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UK government refuses to rule out vaccine passports for Church

The clergy has written an open letter to contest vaccine passport proposals.

The UK government is “not ruling out” the use of vaccine passports to gain entry into public venues such as churches, cinemas, and nightclubs, according to the Minister for Consumer and Small Business Paul Scully.

The comments follow a government announcement that COVID vaccine passports will be used in crowded places starting fall.
In an appearance on London-based LBC Radio’s breakfast show, host Nick Ferrari asked Scully about the extent of the government’s vaccine passport use plan.

“Will it apply to theaters and cinemas – possibly church services?” Ferrari challenged.

“We’re not ruling anything out,” Scully responded.

The host followed-up with: “You might need a vaccine passport to go to a carol service?”

“No, that’s not what we’re saying. What we are doing, though, we’re talking about especially places where ventilation might be an issue and where people are getting together in crowded areas.

“We’ll work through the detail, but what we want to do is give fair warning now, so that we can work through the detail with operators over the next few weeks.

“We are encouraging venue owners to be using this on a voluntary basis in the meantime.”

An open letter to Prime Minister Boris Johnson was signed by more than 1,250 clergy from various Christian denominations across the UK.

The letter said the “introduction of vaccine passports would constitute an unethical form of coercion and violation of the principle of informed consent.”

It doesn’t go into the details of digital surveillance or the slippery slope to a Digital ID, but it does touch on civil liberties. It says that people have many reasons for being unable or unwilling to be vaccinated, “including, for some Christians, serious issues of conscience related to the ethics of vaccine manufacture or testing.”

COVID status certificates would be “divisive, discriminatory, and destructive,” it goes on to say. “We risk creating a two-tier society, a medical apartheid in which an underclass of people who decline vaccination are excluded from significant areas of public life. There is also a legitimate fear that this scheme would be the thin end of the wedge.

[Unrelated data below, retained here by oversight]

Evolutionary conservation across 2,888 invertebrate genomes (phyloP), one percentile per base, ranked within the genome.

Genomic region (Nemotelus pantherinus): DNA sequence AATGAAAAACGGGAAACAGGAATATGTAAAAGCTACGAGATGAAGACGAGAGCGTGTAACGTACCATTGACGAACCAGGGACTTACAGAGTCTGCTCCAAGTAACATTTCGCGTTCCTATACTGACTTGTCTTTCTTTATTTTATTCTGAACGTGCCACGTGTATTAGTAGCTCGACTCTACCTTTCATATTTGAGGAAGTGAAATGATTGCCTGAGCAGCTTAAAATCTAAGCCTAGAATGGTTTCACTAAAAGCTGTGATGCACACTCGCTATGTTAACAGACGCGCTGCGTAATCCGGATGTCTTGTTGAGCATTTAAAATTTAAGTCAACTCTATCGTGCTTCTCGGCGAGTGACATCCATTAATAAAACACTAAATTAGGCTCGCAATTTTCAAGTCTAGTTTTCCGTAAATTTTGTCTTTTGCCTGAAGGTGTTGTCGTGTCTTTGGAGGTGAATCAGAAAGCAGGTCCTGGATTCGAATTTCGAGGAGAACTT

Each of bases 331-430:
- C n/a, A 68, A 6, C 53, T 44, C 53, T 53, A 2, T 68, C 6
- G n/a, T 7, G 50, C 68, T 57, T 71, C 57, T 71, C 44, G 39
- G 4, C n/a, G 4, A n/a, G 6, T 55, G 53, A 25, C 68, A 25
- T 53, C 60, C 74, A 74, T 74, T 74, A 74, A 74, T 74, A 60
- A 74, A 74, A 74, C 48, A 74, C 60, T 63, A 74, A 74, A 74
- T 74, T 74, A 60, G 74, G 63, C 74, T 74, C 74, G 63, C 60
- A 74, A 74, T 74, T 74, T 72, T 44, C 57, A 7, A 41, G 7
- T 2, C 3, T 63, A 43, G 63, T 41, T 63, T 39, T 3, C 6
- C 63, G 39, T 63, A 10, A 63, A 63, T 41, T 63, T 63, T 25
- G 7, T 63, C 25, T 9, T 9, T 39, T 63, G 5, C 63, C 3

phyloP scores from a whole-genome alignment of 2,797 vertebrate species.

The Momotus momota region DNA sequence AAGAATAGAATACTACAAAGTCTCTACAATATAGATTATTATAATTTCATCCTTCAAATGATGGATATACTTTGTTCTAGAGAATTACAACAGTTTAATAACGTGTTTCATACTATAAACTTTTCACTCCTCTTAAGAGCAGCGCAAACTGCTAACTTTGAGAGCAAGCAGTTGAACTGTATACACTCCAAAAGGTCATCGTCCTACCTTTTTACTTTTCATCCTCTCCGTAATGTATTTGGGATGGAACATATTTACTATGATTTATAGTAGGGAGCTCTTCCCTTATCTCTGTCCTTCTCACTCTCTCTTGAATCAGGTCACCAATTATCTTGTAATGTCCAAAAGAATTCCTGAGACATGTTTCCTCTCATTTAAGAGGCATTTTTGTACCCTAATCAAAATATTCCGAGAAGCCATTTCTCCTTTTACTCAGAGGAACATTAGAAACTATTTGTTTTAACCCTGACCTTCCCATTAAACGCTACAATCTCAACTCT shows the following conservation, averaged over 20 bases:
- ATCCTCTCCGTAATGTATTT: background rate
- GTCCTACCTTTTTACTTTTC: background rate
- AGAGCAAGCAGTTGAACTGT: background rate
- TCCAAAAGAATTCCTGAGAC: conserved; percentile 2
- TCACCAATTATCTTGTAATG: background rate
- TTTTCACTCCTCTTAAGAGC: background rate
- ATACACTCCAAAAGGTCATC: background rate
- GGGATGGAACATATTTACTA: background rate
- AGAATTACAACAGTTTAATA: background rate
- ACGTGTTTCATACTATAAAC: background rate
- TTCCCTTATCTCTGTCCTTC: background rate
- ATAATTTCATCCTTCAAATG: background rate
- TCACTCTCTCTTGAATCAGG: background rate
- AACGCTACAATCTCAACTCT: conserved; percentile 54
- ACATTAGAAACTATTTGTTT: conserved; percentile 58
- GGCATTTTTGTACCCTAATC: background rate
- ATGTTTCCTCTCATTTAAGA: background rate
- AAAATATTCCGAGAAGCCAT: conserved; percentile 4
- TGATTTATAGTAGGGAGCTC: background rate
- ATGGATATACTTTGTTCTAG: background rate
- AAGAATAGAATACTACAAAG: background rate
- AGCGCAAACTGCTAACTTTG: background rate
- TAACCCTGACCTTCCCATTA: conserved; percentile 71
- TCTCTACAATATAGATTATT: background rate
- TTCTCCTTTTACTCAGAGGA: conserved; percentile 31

“This scheme has the potential to bring about the end of liberal democracy as we know it and to create a surveillance state in which the government uses technology to control certain aspects of citizens’ lives. As such, this constitutes one of the most dangerous policy proposals ever to be made in the history of British politics.”

On Monday, the government announced that, starting fall, it plans to introduce vaccine passes in crowded places such as nightclubs.

The vaccine passport plan was met with heavy criticism, with Justin Madders, Labour’s shadow health minister, commenting “it makes no sense.”

Scully explained that the government is leaning towards vaccine passports because of what is happening in other countries.

“We are learning from examples like in the Netherlands, for example, where there’s been quite a big set of cases from nightclubs there,” he said.

“Now nightclubs can vary from big warehouses to smaller rooms.

“So much of it is about ventilation and so much of it is about the variants and the effect with the vaccination, so we’re encouraging people to get vaccinated, but we’re also working through the winter period.”

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